Scientists are dumbfounded after discovering a type of sea slug that creates energy using photosynthesis. Though, this does not mean the sea slug is primarily a plant or has chloroplasts as the Earth’s flora do. Researchers have found that these slugs produce energy through photosynthesis by ingesting algae and then stealing its genes.
A new study was published in The Biological Bulletin in December. Sidney Pierce, a researcher in the biology department at the University of South Florida, and his team used methods of advanced imaging to locate the genes in the emerald sea slug (Elysia chlorotica) that were transferred from a type of algae known to scientists as (Vaucheria litorea). They looked into the chromosomes to see variations of genes that are not normally found in sea slugs, but found in algae.
The slug has an unusual ability to take away genes from algae which lets it live exactly like a plant through photosynthetic production of energy for long periods of time. Pierce said that this is an astounding discovery because this is the first time horizontal gene transfer has been found in multicellular organisms.
The gene the researchers were attempting to locate is essential to the sea slug’s ability to withstand the process of photosynthesis which provides it the energy needed for it to survive. It also creates an enzyme that holds a vital role in the utility of chloroplasts that are normally found in all plants and algae that are capable of photosynthesis.
When the chloroplasts enter the slug’s cells after digestion, they continuously engage in photosynthesis for up to nine months. This is longer than they work in the cells of algae. The process then produces the carbohydrate and lipid compounds needed for nourishment and survival.
Pierce and the research team under him reported that they used a technique that includes fluorescent in situ hybridization to localize the nucleus-based gene, PRK, that is found in the slug’s DNA at both the larvae stage and adult stage. They confirmed the transfer of genes between the algae and the slug with the PRK probe.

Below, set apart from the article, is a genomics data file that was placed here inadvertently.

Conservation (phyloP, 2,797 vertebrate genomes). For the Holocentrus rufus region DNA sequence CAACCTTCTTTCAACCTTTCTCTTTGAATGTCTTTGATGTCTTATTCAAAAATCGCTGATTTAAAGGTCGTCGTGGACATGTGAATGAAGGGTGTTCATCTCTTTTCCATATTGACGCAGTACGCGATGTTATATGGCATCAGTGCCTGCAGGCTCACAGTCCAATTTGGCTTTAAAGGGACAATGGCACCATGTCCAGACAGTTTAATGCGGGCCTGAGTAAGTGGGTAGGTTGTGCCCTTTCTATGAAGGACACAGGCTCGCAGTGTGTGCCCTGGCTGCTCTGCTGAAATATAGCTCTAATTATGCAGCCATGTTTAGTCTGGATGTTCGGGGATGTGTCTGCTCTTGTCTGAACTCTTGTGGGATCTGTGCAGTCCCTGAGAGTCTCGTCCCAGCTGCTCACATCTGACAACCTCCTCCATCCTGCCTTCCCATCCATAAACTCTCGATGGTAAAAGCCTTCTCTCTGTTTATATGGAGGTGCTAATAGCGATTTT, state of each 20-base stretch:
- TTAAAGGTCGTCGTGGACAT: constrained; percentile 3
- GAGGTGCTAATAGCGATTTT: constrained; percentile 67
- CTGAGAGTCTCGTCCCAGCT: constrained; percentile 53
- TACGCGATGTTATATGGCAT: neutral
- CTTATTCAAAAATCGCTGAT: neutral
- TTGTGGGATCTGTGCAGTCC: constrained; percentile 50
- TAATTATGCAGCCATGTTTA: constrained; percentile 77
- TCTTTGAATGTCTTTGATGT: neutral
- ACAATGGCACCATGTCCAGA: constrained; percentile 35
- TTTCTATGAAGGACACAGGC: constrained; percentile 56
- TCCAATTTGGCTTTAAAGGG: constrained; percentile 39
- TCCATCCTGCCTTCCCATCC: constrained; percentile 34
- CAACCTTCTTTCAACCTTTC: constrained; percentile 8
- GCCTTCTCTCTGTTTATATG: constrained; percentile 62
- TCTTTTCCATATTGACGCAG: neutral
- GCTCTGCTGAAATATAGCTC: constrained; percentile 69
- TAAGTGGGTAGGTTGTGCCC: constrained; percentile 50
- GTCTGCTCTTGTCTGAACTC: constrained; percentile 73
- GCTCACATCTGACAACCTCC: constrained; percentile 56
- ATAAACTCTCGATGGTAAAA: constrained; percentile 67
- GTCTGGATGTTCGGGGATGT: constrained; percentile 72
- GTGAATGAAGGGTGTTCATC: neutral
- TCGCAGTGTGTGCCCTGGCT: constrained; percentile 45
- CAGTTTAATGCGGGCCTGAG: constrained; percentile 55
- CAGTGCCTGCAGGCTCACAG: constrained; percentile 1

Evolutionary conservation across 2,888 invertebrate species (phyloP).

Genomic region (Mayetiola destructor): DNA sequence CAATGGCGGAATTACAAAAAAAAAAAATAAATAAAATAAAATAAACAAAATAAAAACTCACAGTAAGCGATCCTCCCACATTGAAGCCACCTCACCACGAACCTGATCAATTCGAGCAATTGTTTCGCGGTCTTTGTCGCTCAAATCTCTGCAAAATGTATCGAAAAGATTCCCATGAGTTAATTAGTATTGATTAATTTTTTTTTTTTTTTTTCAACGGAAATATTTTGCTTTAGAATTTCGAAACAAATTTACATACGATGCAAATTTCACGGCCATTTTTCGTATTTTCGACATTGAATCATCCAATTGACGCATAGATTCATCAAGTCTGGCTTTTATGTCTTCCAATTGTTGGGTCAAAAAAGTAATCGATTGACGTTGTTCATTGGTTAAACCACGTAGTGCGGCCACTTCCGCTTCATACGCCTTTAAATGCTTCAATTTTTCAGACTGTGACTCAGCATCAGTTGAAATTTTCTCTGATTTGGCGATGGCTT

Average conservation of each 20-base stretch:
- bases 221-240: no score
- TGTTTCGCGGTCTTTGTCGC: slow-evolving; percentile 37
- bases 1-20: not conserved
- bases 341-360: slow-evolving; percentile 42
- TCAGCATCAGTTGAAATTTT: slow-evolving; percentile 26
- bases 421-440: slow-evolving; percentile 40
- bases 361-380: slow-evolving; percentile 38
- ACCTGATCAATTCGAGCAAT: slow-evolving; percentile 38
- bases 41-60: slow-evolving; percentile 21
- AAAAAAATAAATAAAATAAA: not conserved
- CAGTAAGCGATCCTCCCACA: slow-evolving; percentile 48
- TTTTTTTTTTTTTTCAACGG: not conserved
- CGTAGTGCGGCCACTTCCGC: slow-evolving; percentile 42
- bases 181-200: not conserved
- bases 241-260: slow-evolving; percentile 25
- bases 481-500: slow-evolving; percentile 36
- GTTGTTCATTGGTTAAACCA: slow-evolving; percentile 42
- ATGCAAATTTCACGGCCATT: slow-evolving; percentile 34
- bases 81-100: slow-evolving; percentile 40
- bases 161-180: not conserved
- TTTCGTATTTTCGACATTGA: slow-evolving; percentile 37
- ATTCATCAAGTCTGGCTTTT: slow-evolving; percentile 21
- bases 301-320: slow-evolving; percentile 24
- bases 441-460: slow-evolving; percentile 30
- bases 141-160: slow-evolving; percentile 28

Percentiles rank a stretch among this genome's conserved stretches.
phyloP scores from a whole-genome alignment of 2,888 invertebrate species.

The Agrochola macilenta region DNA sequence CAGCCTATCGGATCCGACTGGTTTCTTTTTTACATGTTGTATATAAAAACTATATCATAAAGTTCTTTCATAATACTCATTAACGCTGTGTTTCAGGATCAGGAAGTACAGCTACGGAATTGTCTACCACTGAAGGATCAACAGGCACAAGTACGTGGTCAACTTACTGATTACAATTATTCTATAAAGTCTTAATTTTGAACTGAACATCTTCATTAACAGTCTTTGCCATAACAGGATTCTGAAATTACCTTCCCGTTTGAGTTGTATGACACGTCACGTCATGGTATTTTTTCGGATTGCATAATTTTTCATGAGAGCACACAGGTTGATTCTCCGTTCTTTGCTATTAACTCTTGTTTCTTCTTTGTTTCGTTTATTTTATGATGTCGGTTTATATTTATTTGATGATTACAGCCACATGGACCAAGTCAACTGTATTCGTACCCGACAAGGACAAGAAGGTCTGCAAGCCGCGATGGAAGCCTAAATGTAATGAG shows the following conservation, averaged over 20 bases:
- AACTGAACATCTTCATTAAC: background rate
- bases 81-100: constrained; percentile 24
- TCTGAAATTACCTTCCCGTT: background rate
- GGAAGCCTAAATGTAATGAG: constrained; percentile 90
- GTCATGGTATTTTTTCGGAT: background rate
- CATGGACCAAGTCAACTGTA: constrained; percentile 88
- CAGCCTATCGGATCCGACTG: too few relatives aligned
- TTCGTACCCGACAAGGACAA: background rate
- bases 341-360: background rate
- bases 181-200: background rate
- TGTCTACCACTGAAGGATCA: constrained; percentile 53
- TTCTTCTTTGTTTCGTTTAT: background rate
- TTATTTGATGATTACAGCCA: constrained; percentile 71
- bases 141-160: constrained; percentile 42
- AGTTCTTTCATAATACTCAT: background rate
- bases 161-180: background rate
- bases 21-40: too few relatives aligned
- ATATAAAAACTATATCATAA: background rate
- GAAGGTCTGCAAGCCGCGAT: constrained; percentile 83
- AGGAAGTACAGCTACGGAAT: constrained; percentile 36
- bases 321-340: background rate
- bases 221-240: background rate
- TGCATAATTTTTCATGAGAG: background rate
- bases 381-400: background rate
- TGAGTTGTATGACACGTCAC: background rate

The characteristic that the slug steals chloroplasts from algae and utilizing in its digestive system is a phenomenon referred to as kleptoplasty. This has baffled scientists because they are interested in finding out how the sea slug is able to main energy production through photosynthesis for such a long period of time.
Pierce explained the gene is fused with the chromosomes of the sea slug which means they are transmitted to its offspring so that they will be able to thrive by using photosynthesis, as well. Though, the new generation of slugs would have to find algae and ingest chloroplasts. They will not be able to initially create energy like plants do. Furthermore, they will need to live off of the same process to keep the gene imbedded in the species’ chromosomes.
The research team stated that the newly published study confirms one of many algae-based genes are needed to repair chloroplasts that have been damaged to keep it functioning so that it be passed on to the newer generations of sea slugs. Nonetheless, Pierce said that if kleptoplasty is found in this species of sea slugs, it could very well be found in other types of animals that consume algae.
By: Alex Lemieux
Picture: Travis – Flickr License